Experts have characterized Nessel’s lawsuit as the administration’s last real shot at permanently shutting down Line 5 as it currently exists.
Enbridge spokesperson Ryan Duffy said in a statement that Neff’s decision is consistent with the court’s November 2021 ruling in Michigan v. Enbridge.
“This properly keeps the Michigan Attorney General’s lawsuit in federal court and underscores that the State’s attempts shut down this critical energy infrastructure raises important federal questions of interstate commerce, exclusive federal jurisdiction over pipeline safety and the serious ramifications for energy security and foreign affairs if the State and the U.S. government were to defy an international treaty with Canada that has been in place since 1977,” Duffy said.
“ … Enbridge looks forward to a prompt resolution of this case in federal court.”
Sean McBrearty, campaign coordinator for the anti-Line 5 Oil & Water Don’t Mix coalition, said the fight to shut down Line 5 “continues” despite Neff’s ruling.
“Michigan, through its Governor and Attorney General, has a clear duty to protect the Great Lakes as a public resource on behalf of Michigan residents. Our Governor and Attorney General are doing exactly what they must, and they should continue to litigate this issue, knowing every day this pipeline continues to function, our Great Lakes are at risk,” McBrearty said.
“Michigan cannot be bullied into submission by a foreign oil company that insists on risking our water for profit, and so our fight to shut down Line 5 continues. Enbridge’s own experts admit that shutting down this pipeline would have no impact on oil supply, and temporary price impacts would result in less than a cent per gallon increase on gasoline.”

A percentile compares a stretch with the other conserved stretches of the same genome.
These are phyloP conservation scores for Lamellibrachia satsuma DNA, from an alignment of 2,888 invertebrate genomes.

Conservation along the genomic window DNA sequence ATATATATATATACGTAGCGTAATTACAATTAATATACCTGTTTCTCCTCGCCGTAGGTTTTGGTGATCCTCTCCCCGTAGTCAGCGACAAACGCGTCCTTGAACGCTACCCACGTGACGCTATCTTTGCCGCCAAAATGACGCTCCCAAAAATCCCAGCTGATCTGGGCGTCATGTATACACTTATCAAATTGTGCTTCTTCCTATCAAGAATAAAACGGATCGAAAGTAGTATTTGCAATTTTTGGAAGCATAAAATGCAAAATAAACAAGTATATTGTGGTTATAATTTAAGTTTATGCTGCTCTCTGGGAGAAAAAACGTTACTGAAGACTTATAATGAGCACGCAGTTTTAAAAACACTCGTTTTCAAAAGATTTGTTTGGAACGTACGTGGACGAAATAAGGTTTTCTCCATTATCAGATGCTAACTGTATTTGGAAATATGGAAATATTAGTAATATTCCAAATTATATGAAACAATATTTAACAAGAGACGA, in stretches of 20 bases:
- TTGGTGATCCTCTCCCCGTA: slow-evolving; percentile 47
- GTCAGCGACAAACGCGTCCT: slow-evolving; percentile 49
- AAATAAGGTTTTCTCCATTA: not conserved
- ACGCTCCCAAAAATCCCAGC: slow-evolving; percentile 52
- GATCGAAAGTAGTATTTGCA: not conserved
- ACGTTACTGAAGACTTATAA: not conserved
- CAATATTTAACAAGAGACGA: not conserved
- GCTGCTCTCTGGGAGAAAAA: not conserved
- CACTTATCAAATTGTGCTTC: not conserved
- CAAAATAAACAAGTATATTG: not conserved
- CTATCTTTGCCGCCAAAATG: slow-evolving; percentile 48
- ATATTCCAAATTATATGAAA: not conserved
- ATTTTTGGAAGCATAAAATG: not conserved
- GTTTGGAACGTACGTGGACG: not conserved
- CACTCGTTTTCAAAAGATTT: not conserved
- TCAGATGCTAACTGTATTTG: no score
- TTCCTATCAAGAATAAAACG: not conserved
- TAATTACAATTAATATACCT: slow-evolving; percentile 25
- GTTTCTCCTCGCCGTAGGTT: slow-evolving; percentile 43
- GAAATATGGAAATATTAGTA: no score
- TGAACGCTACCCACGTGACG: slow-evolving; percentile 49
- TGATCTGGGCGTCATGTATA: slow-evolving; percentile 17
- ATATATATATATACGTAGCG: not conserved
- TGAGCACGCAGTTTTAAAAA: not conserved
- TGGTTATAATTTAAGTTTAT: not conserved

McBrearty added that, with the court now holding up state action, President Joe Biden should revoke the presidential permit for Line 5.
Biden has still not taken a public stance on Line 5, despite most of his former opponents in the Democratic presidential primary coming out against the pipeline years ago.
That includes former South Bend mayor Pete Buttigieg, who now leads the U.S. Department of Transportation — the department which houses the federal agency Enbridge argues has the sole authority to shut down Line 5.
“The decision, unfortunately, prevents the state court from hearing the merits of the case,” said National Wildlife Federation’s Great Lakes Regional Executive Director, Mike Shriberg. “While we disagree with the ruling, it doesn’t change the fact that Line 5 is a ticking time bomb for the Great Lakes and needs to be shut down immediately. We can’t wait until the pipeline fails — and it will fail — to take action.”
Also teed up for a court ruling from Neff is Enbridge v Whitmer et al, a federal lawsuit the company filed in November 2020 in response to Whitmer’s suit. It seeks a court ruling to establish that the Pipeline and Hazardous Materials Safety Administration (PHMSA), not the state, has sole regulatory authority over Line 5 regulation.
A ruling in Enbridge’s favor in Enbridge v Whitmer would further cripple the state’s effort to shut down the pipeline as the decision would solidify that only PHMSA has that power.